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Garden Visitors

This page shows some of the creatures that I've seen in my garden.

<=== The caterpillar in the next three photos was very well camouflaged. Only about 1/4 of his body protruded from his semi-cocoon. He traveled much like a hermit crab. If I had not seen him (her?) moving, I would not have ever been able to differentiate it from any of the other debris lying around. The entire thing was maybe 1/2 inch long.
<=== I get several of these 2 - 3 inch long caterpillars each year. They seem to dine exclusively on my butterfly weed. A friend of mine has identified them as monarch butterfly larvae.
<=== I found the egg chamber of a potter wasp (approximately 3/8" in diameter) on the trunk of one of my pine trees. The potter wasp lays a single egg in the chamber then paralyzes several caterpillars and and stocks the chamber with them as food for developing larva. The chamber opening is sealed with a mud pellet, making the pot rainproof until the emerging wasp cuts an exit hole from the inside.

The vine pictured is an Angel's Wing Jasmine.

<=== The paper wasp pictured here is doing something interesting. If you look closely, you can see that the wasp has torn some of the wood off of this old wood stake. The wasps shred off a piece of wood and then chew it with their mandibles until it becomes a paper that they can use as material for their nest. I never disturb or remove any bee or wasp nests unless absolutely necessary. (For example, if they try to build one under my favorite bench --- don't ask, but it did sort of smart to sit down for several days.)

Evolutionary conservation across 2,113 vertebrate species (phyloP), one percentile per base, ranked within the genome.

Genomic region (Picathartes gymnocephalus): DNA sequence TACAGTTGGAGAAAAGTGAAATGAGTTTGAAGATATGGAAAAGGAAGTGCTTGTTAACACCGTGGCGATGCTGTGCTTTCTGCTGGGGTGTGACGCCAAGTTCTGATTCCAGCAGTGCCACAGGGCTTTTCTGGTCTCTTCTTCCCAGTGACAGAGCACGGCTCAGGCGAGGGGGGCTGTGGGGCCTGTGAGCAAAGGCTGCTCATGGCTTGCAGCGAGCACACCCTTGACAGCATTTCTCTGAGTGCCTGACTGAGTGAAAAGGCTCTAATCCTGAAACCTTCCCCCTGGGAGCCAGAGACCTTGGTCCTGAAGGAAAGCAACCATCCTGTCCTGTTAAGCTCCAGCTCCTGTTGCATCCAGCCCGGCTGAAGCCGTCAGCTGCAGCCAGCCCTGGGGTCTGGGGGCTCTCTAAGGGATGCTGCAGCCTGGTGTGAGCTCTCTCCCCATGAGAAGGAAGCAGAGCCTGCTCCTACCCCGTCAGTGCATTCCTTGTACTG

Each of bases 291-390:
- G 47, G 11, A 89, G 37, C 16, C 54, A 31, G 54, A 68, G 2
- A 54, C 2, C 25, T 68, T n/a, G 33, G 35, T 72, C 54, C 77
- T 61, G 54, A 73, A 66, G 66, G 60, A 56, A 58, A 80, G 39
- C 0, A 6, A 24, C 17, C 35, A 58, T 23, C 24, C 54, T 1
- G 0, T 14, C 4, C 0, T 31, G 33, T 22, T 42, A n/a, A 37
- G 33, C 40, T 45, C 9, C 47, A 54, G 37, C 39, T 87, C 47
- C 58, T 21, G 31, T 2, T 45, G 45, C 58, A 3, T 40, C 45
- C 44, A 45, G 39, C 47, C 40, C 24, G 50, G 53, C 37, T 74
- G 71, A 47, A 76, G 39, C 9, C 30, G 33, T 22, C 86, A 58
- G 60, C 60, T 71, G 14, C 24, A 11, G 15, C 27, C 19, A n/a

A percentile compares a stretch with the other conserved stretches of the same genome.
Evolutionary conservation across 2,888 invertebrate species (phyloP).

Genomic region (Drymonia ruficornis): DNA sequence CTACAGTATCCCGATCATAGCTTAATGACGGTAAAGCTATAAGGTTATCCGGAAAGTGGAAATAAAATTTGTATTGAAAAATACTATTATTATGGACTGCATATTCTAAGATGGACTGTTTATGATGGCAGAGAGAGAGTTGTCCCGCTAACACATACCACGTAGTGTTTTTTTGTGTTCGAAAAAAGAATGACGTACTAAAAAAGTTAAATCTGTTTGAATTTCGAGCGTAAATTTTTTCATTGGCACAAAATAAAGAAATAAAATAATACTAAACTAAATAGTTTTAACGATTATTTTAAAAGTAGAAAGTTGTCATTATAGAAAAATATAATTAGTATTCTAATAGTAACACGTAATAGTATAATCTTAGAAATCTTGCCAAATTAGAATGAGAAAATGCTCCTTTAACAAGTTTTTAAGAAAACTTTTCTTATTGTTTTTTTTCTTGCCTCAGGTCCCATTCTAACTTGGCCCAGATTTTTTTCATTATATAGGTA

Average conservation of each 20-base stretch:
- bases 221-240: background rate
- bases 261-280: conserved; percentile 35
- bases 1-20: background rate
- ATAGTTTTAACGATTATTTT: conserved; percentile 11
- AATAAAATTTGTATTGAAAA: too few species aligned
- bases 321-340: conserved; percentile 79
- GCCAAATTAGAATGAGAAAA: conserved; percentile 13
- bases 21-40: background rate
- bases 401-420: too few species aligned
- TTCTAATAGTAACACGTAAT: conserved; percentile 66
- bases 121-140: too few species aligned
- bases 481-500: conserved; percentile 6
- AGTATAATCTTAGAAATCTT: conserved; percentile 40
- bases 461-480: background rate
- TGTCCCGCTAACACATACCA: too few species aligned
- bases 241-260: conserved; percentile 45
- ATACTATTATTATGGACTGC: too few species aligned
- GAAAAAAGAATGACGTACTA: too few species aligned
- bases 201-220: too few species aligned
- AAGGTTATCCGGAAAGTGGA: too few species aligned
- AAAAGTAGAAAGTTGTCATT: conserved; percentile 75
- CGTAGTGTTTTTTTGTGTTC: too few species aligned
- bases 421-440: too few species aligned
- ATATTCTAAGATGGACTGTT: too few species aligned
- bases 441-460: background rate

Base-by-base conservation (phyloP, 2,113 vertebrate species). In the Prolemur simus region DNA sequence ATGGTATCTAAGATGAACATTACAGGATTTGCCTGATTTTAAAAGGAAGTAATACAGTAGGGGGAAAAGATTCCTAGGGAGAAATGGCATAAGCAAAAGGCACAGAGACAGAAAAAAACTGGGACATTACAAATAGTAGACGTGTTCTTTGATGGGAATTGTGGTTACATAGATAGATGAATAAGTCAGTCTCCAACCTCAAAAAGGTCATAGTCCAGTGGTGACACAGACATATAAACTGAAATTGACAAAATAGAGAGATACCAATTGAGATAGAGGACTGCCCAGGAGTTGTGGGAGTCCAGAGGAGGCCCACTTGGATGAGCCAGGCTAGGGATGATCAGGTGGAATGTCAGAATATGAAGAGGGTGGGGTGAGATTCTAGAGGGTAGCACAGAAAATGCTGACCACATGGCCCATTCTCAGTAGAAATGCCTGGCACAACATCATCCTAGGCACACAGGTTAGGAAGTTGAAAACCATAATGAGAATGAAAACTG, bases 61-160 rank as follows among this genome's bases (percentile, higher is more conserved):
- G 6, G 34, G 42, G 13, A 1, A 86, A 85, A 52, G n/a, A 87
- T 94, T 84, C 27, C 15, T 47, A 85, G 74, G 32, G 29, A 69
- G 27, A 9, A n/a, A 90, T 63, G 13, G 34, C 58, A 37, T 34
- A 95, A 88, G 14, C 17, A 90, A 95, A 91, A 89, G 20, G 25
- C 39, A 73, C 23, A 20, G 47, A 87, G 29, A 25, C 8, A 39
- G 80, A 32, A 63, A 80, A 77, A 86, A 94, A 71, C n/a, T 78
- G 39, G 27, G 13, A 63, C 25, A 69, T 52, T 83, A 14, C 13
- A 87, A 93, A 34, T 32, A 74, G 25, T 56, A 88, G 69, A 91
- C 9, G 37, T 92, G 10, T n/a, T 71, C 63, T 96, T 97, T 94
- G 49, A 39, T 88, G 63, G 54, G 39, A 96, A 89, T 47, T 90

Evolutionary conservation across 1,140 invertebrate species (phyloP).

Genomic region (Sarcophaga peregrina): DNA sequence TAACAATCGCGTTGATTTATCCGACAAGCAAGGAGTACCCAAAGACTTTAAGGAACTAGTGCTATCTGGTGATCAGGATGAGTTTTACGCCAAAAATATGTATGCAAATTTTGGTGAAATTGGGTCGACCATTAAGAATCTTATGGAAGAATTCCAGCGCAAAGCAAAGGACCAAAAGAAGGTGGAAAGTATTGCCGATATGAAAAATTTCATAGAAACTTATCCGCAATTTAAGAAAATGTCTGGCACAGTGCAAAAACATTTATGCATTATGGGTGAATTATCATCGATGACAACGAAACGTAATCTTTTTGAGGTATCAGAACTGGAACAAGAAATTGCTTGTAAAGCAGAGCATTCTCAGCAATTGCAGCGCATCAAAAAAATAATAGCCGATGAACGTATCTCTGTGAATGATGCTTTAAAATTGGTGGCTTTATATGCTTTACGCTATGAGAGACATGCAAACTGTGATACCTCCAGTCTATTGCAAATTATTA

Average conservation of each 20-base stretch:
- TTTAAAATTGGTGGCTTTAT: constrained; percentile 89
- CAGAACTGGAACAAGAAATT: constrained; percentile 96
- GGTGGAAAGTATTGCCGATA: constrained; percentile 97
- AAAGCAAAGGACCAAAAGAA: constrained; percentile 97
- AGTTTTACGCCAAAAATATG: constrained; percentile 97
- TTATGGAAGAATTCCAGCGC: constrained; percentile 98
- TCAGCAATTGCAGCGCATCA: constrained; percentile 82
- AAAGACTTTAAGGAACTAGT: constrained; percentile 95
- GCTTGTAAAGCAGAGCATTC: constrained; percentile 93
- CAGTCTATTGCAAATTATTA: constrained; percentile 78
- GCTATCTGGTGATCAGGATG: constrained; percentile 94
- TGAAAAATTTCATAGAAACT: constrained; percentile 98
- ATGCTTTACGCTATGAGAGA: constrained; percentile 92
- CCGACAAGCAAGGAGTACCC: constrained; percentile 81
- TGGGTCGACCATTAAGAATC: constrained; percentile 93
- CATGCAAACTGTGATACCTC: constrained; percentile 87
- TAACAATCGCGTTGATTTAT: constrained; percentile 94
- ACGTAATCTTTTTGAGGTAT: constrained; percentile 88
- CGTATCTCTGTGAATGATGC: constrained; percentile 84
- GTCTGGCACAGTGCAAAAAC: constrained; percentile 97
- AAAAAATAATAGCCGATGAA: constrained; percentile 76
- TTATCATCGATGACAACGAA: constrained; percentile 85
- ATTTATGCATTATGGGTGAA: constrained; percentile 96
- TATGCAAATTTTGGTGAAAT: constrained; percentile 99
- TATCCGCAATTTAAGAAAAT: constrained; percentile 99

However, almost all bees and most wasps are plant pollinators. Besides, many wasps also hunt caterpillars, which helps to save my plant's foliage.

<=== I believe this to be an alkali bee. It was difficult to capture with my camera. Here it sits on a blade of variegated Lirope.

Our backyard was nothing but sandy loam when we first moved in and these bees nested here by the hundreds. Alas, our grass, flower beds and brick pavers ruined almost all of their nesting grounds. I still find that several will dig down into the crevices to make nests between the pavers as this area is filled with sand.

Alkali bees are excellent pollinators and although the females are equipped with a stinger, I have found them to be quite harmless.

<=== I get plenty of these visitors, as well I should, considering my hobby.

Actually, one would think that with anywhere from 60,000 to (at times) 250,000 honeybees in my backyard, they would be so thick that they would be a pest. However, I only see a handful foraging in my yard. In the spring, there are just too many other better and more plentiful plants for obtaining nectar and pollen than I can provide at home. In the summer, when pickings are slimmer, I do see more bees, but 99% of them still prefer to forage far away.

The only plant that seems to attract them like a magnet is the Mexican Heather.